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Matriculating Students’ Opinions on Cadaveric Dissection: Maintaining Tradition in Changing Times

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Abstract

As medical education advances, cadaveric dissection is no longer the sole modality to teach anatomy. In light of this, there is limited data regarding how incoming medical students perceive the importance of cadaveric dissection and whether they continue to desire the experience as they consider matriculating to medical school. Surveys were sent to incoming first-year medical students concerning their views of death and dissection. Our data show a strong and temporally reproducible opinion that cadaveric dissection is important among incoming medical students. This survey also reviews the predominant emotional reactions generated in anticipation of the cadaveric dissection experience.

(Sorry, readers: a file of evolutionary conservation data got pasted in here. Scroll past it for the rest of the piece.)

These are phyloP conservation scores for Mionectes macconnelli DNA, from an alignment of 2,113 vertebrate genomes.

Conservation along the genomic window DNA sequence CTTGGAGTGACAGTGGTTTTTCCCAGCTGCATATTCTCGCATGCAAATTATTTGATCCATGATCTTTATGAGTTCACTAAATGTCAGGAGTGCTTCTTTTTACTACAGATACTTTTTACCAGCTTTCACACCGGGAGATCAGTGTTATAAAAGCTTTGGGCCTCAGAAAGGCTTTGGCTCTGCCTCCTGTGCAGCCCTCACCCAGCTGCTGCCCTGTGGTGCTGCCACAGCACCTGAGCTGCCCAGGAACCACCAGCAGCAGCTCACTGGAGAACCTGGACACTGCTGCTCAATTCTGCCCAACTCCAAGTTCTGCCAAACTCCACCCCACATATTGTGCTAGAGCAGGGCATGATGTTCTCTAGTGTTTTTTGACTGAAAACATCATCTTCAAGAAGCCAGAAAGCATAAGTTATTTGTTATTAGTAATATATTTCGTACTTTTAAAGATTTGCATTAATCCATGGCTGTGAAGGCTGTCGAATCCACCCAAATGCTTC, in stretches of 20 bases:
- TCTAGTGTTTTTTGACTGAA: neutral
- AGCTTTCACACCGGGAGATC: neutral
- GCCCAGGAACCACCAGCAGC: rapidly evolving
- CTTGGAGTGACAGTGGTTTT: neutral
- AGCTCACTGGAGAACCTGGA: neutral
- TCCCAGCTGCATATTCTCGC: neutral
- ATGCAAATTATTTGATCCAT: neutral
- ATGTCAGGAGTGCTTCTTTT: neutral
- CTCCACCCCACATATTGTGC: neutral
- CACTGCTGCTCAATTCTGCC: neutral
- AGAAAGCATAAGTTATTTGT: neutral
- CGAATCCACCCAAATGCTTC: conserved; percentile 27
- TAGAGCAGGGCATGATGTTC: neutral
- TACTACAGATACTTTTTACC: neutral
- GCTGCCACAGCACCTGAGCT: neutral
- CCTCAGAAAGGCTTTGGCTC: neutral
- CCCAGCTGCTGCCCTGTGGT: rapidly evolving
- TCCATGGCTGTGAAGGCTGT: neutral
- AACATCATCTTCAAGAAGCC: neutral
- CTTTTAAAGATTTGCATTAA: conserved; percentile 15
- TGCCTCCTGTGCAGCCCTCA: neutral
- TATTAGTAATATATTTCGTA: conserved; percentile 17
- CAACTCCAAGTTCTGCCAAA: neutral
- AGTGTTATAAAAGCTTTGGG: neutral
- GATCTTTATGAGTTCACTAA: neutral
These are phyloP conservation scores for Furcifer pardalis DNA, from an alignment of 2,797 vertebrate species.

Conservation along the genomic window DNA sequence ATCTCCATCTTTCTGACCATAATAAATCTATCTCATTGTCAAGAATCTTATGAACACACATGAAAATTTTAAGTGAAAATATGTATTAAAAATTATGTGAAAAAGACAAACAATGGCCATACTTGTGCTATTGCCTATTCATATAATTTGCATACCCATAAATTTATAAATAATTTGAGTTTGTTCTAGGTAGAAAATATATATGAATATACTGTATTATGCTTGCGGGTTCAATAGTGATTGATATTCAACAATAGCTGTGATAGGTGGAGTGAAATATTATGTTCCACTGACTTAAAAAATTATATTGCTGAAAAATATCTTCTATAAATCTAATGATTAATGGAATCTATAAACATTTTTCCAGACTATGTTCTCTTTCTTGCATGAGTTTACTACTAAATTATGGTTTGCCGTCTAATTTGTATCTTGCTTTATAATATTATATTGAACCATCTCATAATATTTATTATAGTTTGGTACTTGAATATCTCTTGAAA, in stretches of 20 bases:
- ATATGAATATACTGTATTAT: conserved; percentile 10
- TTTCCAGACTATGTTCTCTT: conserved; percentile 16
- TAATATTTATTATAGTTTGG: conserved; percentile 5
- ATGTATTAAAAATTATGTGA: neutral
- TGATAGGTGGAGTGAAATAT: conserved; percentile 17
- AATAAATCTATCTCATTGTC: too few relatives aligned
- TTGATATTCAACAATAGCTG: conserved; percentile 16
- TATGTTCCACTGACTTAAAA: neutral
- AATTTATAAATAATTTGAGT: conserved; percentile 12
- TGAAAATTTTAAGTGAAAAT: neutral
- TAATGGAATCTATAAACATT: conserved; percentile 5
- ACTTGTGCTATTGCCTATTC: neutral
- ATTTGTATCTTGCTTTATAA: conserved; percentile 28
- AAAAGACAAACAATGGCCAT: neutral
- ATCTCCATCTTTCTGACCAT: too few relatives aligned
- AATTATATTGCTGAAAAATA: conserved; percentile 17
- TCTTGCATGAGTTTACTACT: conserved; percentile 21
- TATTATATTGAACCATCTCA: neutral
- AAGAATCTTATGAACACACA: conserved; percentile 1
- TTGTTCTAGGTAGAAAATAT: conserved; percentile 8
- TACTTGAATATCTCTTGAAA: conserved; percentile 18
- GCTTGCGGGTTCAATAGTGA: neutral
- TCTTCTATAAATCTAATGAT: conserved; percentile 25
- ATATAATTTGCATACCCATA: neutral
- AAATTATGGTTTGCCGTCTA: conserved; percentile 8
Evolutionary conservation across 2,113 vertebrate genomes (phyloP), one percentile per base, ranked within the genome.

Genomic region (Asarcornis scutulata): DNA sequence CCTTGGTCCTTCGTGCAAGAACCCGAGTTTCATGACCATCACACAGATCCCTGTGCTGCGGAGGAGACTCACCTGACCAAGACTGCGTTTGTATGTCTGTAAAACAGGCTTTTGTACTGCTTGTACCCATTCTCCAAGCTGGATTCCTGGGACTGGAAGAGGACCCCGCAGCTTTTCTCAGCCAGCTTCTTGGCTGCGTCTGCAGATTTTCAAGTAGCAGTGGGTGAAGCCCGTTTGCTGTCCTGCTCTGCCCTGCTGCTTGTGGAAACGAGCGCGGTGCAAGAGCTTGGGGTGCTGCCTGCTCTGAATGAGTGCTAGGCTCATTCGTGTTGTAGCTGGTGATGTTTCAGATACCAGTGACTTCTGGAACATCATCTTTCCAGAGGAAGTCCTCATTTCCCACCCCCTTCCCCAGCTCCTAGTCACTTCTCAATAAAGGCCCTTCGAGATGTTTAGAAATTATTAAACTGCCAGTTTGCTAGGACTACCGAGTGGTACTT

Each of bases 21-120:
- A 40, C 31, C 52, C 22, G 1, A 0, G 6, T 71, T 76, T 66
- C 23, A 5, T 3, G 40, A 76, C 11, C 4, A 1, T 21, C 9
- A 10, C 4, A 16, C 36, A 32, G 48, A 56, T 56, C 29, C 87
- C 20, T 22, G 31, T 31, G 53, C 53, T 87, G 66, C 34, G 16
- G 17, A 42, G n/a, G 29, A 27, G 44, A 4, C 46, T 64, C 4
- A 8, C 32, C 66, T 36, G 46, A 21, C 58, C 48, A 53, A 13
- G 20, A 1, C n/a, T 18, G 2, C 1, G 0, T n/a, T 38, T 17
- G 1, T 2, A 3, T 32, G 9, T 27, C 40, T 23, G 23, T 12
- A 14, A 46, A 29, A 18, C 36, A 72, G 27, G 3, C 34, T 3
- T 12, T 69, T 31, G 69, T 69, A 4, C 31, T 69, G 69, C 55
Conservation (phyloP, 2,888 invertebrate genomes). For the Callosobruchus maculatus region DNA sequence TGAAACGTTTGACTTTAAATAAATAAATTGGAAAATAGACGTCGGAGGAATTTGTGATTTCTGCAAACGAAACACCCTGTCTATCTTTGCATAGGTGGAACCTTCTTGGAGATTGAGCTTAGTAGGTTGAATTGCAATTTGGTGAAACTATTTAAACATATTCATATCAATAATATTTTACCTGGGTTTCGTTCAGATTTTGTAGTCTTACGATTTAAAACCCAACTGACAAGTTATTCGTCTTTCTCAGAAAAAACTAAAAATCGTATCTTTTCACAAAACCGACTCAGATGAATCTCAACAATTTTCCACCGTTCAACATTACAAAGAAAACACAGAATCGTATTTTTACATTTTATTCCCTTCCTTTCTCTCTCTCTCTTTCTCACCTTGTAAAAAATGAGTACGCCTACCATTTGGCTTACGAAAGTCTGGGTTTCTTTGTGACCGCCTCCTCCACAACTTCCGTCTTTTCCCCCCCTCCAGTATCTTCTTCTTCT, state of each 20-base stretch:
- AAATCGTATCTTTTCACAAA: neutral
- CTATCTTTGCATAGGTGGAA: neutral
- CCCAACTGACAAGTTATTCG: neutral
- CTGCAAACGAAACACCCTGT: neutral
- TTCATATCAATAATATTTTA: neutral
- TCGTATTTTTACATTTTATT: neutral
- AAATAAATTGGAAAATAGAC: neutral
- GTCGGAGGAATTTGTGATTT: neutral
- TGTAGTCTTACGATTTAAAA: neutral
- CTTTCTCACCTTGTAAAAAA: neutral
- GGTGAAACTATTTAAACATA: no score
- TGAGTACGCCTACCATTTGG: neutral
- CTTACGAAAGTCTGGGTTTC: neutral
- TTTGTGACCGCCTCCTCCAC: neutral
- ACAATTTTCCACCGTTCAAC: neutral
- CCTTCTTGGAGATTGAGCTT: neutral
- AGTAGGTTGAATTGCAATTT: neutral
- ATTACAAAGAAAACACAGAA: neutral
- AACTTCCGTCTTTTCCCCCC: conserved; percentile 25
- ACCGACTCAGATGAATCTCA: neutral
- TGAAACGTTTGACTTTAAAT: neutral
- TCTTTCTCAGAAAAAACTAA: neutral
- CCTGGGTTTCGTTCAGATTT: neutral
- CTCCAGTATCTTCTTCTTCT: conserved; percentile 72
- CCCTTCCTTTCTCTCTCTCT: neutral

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Authors and Affiliations

Authors

Contributions

Nicole M. Deming: conception, design, teaching the course and acquisition of data, drafting and revising paper, approving the paper, agreeing to be accountable for all aspects of the work.

Molly L. Singer: drafting and revising paper, approving the paper, agreeing to be accountable for all aspects of the work.

Guy Baratz: drafting and revising paper, approving the paper, agreeing to be accountable for all aspects of the work.

Susanne Wish-Baratz: conception, design, teaching the course and acquisition of data, drafting and revising paper, approving the paper, agreeing to be accountable for all aspects of the work.

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Correspondence to Nicole M. Deming.

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The authors declare that there is no conflict of interest.

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The study was reviewed by the CWRU Institutional Review Board (IRB) and deemed exempt under 45 Code of Federal Regulations (CFR) part 46.101(b)(1).

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Deming, N.M., Singer, M.L., Baratz, G. et al. Matriculating Students’ Opinions on Cadaveric Dissection: Maintaining Tradition in Changing Times. Med.Sci.Educ. 31, 41–44 (2021). https://doi.org/10.1007/s40670-020-01139-0

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  • DOI: https://doi.org/10.1007/s40670-020-01139-0

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